UNFPA Pacific Sub-Regional Office
International Women’s Day- Time to focus on Papua New Guinea’s (PNG) young women
The United Nations Population Fund (UNFPA) PNG uses International Women's Day to highlight the needs of young women throughout the country
06 March 2015, Port Moresby- Diane Kambanei, General Secretary of the Young Women's Christian Association (YWCA), grew up in a small town in the Sepik. Her childhood in this part of Papua New Guinea introduced her to some of the obstacles faced by women across the country. She became a champion for ensuring young women can have access to comprehensive sexual and reproductive health services, giving these young women the option to choose when and how many children they want to have.
Papua New Guinea (PNG) has a growing population of young people with the 2011 Census reporting 57% of the population are under 25 years of age. The unprecedented numbers of young people, particularly young women, throughout the country has a profound effect on every aspect of social and economic development in PNG.
The needs and rights of these young women are often overlooked. The contraceptive prevalence rate is low in PNG among with only 29% of young female accessing contraceptive services. This means that adolescent birth rates are high, nearly twice the regional average. Maternal mortality rates are also about twice the regional average, in part because early pregnancy poses increased risks to women's and girl's health.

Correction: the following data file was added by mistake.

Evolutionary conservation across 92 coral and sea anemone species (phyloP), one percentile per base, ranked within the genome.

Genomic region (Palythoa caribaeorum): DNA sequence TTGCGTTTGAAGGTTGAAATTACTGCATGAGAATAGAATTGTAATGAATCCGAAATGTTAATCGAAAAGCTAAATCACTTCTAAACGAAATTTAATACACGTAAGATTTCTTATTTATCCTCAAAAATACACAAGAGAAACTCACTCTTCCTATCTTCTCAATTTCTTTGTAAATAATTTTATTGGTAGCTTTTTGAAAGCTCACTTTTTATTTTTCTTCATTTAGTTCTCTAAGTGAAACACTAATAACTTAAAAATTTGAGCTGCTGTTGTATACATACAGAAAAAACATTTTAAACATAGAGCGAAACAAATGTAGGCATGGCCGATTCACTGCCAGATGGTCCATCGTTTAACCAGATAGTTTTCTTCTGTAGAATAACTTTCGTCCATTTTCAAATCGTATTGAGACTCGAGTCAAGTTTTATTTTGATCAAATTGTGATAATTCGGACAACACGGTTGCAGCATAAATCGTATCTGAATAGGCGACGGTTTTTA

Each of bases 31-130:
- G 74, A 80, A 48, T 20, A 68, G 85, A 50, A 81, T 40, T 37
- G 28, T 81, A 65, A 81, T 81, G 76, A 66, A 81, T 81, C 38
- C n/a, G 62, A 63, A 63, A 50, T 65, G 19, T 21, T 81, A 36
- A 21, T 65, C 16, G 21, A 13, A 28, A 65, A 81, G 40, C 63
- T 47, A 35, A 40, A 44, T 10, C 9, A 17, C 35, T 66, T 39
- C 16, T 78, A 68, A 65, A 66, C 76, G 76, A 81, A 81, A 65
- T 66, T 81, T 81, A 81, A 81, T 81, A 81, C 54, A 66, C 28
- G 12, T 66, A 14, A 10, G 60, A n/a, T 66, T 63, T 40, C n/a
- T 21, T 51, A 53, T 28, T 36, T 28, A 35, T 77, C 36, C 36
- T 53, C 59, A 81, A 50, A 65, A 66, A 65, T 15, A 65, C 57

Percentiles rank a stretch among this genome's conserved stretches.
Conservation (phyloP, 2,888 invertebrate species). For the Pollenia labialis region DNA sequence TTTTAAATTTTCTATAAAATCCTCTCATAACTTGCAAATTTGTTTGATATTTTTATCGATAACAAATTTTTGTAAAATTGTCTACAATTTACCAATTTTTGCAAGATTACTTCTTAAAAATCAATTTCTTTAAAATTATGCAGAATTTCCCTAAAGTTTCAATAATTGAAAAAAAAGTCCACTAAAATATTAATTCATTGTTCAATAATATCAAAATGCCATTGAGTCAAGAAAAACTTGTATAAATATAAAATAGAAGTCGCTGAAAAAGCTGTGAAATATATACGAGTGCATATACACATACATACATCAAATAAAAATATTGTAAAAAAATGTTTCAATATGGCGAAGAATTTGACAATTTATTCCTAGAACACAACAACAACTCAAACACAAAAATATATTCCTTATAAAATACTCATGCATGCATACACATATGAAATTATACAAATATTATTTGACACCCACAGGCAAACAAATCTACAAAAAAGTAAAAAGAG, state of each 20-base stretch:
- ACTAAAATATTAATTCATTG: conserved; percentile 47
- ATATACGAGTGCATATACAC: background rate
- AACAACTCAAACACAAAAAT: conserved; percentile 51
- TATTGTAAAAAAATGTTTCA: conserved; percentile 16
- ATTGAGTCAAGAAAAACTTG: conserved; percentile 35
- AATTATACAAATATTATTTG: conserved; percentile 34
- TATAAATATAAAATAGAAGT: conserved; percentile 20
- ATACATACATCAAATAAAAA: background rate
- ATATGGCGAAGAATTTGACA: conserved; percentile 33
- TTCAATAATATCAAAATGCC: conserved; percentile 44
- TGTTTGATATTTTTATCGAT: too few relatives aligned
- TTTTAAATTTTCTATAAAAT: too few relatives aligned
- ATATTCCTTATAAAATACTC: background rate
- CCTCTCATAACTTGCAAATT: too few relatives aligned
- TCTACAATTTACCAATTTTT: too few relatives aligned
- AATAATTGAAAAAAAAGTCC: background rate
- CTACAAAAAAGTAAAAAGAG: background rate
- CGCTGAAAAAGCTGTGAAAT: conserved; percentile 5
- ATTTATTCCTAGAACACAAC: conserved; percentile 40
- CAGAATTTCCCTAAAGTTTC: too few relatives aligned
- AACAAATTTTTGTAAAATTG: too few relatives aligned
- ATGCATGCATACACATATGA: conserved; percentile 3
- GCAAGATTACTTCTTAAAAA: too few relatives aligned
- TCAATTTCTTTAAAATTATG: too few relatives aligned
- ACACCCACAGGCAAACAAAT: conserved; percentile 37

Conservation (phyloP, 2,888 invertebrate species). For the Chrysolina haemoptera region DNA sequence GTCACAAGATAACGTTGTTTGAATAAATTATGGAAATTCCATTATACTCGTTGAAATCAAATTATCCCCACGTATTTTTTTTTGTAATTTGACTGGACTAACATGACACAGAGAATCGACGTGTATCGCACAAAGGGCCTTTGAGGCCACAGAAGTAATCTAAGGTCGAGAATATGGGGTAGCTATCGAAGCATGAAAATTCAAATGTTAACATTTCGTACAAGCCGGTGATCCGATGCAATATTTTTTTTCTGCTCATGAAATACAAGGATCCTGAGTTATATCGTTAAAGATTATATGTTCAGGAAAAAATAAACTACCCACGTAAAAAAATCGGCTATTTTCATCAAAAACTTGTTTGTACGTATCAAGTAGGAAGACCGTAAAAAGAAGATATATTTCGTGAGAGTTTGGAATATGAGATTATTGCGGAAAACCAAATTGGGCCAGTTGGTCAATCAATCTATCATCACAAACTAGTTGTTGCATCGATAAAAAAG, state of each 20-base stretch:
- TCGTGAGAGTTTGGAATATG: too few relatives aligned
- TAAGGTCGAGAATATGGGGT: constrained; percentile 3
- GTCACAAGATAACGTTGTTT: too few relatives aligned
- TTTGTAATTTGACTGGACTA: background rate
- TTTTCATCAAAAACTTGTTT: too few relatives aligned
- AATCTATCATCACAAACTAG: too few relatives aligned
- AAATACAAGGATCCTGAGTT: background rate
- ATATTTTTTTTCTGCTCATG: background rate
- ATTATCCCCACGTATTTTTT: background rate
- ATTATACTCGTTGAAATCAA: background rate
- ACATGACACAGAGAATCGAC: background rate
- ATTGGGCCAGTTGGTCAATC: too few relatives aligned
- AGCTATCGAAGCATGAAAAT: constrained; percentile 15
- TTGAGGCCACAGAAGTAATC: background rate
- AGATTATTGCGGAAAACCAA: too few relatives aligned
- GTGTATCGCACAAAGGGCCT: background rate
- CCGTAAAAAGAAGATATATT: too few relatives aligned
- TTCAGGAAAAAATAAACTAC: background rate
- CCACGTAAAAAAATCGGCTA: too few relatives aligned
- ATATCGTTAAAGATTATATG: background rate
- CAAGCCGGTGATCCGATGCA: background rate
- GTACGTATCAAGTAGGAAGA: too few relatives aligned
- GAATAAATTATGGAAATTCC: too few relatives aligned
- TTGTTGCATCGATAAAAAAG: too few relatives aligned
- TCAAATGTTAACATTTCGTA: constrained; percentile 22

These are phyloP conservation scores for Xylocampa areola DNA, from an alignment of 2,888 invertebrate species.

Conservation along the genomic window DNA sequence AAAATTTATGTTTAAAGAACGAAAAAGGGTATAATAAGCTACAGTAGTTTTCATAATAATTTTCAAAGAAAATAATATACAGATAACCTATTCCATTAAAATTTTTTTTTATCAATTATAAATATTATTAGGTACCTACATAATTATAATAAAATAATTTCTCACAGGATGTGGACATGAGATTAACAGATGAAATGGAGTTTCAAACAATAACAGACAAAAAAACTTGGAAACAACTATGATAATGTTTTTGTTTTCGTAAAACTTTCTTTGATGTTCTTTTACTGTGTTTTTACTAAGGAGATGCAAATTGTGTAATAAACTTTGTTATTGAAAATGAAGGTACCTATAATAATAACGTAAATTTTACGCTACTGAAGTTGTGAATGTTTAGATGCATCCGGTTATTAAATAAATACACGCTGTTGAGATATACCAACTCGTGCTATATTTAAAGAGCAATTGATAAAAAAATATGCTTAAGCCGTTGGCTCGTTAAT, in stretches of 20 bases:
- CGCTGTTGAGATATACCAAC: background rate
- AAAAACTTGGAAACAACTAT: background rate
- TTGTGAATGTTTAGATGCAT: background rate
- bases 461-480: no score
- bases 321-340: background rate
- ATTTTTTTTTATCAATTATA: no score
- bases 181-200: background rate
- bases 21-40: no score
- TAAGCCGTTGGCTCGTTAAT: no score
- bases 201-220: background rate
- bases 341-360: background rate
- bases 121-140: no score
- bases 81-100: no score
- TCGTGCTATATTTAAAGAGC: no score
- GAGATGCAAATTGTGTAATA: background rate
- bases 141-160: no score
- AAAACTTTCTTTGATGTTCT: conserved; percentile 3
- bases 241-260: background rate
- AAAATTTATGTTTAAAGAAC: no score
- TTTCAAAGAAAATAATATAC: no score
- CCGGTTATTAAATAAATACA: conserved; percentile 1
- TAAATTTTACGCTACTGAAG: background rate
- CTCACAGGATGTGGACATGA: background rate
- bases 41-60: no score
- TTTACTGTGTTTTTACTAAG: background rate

The United Nations Population Fund (UNFPA), in partnership with YWCA, is working to disable some of the obstacles faced by young women throughout the county. The collaboration between the two organisations was begun with a radio program called TokStret on NBC. The use of radio was seen as an effective tool to be able to get information about sexual and reproductive health out to remote parts of the country where it is difficult for young women to access information and services. The partnership has evolved to include youth outreach activities aimed at empowering young women and making sure they feel safe and confident to have control over their own bodies.
"SRH (sexual and reproductive health) training is important; I would say it is a necessity in PNG. From our experience (YWCA) conducting sexual reproductive health training for many years we have seen that SRH is not properly addressed in schools because teachers aren't sensitised to SRH issues and therefore aren't comfortable to talk about this in schools," says Kambanei. "When young women aren't informed at school or at home they make misinformed choices."
UNFPA and its implementing partners including the YWCA are calling for urgent investments in young women so they may be engaged in their communities and the development of PNG. Critical investments needed are those that protect rights, including reproductive rights, improve health, including sexual and reproductive health, and provide skills and knowledge to build young women's capabilities and agency. Continued focus on young women and their needs into the future is a high priority for PNG and central to the next chapter in the country's development.